If you time it right, you can use your card's grace period to your advantage.
For example, let's say you charge something to your credit card on the 20th, and your card's billing cycle ends on the 25th. Your card also has a 21-day grace period, which begins on the 25th. This gives you three weeks to pay your balance without paying any interest. You can think of it like a three-week, interest-free loan from your credit card company.
You can find out how long your card's grace period is by reviewing your cardholder agreement. Keep in mind that some credit cards don't offer a grace period at all. For example, you probably won't see a grace period on a balance transfer card.
It's also important to be aware that grace periods are only available if you pay off your balance in full each month.
If you make a payment on time, but don't pay off your total debt, the credit card company will begin charging interest on your balance—and that interest will continue to accrue from billing cycle to billing cycle, with no grace period in between.
It may be possible to get your grace period reinstated, but your credit card company might require you to pay off your full balance each month for a few months in a row.
This is yet another reason why paying your full bill each month is better than carrying a balance.
What does available credit mean?
Your available credit is how much your credit card company will let you spend, less any balance you're currently carrying.
For example, if you have a card with a $50,000 limit, and your balance is $2,000, your available credit is $48,000.
How paying off your balances helps your credit score
If you can, you should make it a goal to pay off your credit card balance in full each month. There are a couple reasons why doing so can help your credit score.
Build a positive payment history
First, your payment history makes up 35 percent of your credit score. By paying your bill consistently and on time every month, you show creditors and potential creditors that you're responsible and can be counted on to honor your obligations.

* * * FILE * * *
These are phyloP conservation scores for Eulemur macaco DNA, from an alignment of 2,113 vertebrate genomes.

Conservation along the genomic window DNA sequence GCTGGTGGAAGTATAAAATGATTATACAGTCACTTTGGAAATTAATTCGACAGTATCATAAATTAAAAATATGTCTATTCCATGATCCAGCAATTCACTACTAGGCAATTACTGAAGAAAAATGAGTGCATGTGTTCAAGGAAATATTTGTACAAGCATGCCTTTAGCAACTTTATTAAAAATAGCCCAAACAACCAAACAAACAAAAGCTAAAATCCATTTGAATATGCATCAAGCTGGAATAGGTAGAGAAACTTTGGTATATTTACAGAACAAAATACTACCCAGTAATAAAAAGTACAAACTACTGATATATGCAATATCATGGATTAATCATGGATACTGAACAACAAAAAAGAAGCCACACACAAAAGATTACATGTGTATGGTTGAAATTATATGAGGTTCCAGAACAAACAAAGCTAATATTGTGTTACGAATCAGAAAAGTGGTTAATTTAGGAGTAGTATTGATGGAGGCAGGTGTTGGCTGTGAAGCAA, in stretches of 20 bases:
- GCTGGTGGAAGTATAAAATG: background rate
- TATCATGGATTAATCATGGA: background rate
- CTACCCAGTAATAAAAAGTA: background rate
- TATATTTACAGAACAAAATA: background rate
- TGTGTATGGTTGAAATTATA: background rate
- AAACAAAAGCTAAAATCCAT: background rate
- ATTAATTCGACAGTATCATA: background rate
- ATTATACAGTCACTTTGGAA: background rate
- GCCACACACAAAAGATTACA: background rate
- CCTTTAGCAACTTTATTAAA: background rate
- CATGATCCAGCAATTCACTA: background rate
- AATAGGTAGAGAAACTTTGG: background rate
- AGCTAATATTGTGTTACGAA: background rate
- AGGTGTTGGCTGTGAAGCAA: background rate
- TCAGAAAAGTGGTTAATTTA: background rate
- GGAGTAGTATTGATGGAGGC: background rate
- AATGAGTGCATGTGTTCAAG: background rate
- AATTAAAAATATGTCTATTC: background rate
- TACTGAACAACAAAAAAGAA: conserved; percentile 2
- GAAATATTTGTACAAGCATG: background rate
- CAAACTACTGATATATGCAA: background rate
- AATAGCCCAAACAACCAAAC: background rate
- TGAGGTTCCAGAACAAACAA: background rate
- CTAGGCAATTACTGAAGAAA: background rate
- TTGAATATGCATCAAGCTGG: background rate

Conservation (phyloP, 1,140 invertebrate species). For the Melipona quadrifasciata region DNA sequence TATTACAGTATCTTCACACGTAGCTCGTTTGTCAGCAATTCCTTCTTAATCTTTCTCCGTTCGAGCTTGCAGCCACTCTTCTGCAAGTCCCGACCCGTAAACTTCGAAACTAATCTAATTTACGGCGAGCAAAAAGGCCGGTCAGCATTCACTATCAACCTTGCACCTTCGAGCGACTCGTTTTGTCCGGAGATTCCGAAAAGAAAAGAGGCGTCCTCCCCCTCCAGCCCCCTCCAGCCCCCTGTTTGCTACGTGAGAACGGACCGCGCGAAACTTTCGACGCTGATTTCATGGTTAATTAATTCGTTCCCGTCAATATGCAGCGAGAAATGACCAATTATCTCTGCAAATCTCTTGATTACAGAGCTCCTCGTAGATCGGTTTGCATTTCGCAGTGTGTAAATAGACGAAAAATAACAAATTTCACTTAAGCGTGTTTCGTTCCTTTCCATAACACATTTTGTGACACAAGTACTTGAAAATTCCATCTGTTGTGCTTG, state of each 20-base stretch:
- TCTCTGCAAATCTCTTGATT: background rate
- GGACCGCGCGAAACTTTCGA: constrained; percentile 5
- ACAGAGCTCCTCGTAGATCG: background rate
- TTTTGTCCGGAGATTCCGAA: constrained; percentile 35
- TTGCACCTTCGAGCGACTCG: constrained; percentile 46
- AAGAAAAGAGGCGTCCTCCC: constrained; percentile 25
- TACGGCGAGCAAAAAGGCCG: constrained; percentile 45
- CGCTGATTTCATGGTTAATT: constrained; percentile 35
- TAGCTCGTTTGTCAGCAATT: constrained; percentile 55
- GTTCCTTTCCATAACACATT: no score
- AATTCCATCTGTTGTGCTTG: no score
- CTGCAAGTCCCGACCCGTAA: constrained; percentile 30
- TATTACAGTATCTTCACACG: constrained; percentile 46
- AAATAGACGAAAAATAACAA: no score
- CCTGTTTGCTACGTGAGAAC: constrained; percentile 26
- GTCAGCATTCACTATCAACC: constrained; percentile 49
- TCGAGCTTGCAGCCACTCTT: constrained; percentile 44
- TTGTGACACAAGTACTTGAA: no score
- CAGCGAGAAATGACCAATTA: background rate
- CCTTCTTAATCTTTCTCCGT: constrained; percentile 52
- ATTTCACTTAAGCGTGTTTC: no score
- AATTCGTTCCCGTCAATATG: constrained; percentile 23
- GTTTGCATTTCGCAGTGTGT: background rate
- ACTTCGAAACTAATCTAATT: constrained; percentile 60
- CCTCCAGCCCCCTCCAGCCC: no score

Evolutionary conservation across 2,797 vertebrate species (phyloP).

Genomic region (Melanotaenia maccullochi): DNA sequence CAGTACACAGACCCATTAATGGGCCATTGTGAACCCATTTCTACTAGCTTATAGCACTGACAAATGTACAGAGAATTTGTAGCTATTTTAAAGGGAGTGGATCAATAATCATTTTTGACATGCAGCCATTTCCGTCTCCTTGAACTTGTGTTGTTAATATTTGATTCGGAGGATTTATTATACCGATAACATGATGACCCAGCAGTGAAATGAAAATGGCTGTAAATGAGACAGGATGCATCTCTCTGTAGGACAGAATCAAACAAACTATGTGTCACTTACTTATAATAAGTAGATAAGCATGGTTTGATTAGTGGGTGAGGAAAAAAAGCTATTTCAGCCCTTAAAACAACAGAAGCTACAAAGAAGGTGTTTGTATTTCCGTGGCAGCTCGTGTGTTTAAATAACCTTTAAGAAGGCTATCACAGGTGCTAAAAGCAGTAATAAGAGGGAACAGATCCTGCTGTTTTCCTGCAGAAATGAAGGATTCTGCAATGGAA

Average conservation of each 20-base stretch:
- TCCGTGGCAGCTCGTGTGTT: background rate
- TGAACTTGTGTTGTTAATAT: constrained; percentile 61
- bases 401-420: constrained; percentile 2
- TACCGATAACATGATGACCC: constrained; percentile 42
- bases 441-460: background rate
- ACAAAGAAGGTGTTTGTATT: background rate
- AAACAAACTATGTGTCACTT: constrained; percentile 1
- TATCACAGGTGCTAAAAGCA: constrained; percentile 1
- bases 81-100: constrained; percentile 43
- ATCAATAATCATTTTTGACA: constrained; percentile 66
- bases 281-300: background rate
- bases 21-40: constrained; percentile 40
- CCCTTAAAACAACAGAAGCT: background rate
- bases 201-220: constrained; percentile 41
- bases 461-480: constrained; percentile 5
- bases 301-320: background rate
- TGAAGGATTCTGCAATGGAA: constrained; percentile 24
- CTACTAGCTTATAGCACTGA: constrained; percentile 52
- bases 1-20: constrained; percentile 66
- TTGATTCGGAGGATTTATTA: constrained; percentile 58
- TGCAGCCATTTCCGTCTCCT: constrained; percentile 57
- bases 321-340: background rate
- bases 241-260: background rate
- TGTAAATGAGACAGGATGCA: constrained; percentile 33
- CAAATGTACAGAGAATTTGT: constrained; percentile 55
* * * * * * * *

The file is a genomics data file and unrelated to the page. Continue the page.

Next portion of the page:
But it's important to keep track of what you charge to your card.
Unlike a debit card, a credit card doesn't let you see money leave your account as you spend, which can put you in danger of overspending.
To avoid this, make a budget each month, and only charge as much as you can afford to pay off with each billing cycle. This lets you build a positive payment history and raise your credit score without paying any interest on your purchases.
Improve your credit utilization
And there's another reason why it's best to pay off your balances every month.
As discussed above, your credit utilization accounts for 30 percent of your credit score. If you carry a high balance on your credit card, you could easily shrink your amount of available credit.
If you can't afford to pay off your credit card bill each month, you should still pay as much as you can toward your debt. The idea is to get your credit utilization at or below 30 percent. For example, if your credit card has a $5,000 limit, you want to keep your balance at or below $1,500.
If you see your credit utilization rate approaching 30 percent or higher, you might want to consider making more than one payment per month or requesting a credit line increase.
Because you have no control over when the credit card company reports your balance to the credit bureaus, sending payment twice a month can keep your balance low, which helps your credit utilization. You can also make a payment immediately after you charge a large purchase.
Credit cards can give you a great deal of financial freedom—but it's important to use them responsibly.
You can do this by staying on top of your statements, making more than the minimum payment, always paying your bill on time, and avoiding the pitfalls of overspending.
About the Author
Mike is a recognized credit expert and founder of Credit Takeoff. His credit advice has been featured in Investopedia, CreditCards.com, Bankrate, Huffpost, The Simple Dollar, Reader's Digest, LendingTree, and Quickbooks. Read more.